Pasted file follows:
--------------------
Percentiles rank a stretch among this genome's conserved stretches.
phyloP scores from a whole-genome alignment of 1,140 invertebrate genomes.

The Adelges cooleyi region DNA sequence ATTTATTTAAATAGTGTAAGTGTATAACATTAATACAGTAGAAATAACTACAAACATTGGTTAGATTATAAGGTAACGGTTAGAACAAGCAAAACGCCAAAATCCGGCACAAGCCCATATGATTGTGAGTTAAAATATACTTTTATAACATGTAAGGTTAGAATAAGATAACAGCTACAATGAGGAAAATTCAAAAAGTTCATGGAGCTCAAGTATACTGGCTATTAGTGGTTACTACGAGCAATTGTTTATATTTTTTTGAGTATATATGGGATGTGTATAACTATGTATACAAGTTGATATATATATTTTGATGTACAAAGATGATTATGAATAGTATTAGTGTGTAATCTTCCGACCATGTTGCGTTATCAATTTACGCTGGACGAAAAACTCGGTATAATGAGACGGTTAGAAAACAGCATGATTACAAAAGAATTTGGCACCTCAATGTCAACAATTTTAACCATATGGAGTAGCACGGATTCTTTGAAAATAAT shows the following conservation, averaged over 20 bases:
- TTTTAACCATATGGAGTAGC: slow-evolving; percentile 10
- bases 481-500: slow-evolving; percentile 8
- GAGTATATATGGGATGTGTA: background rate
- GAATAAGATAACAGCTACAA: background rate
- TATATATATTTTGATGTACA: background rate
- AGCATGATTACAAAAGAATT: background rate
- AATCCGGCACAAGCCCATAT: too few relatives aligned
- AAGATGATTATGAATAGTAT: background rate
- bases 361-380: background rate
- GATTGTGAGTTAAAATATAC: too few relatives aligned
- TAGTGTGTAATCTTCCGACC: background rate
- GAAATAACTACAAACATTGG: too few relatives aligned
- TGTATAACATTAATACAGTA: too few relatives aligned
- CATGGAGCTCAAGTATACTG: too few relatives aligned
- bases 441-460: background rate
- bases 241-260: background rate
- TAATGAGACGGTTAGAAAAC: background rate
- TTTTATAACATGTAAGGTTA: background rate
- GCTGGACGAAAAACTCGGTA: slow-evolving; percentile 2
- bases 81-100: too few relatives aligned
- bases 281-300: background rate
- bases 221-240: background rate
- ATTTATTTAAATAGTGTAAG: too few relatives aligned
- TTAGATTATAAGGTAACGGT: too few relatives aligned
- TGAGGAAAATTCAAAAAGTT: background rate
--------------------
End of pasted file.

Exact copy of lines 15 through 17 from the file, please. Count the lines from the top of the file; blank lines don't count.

- GAAATAACTACAAACATTGG: too few relatives aligned
- TGTATAACATTAATACAGTA: too few relatives aligned
- CATGGAGCTCAAGTATACTG: too few relatives aligned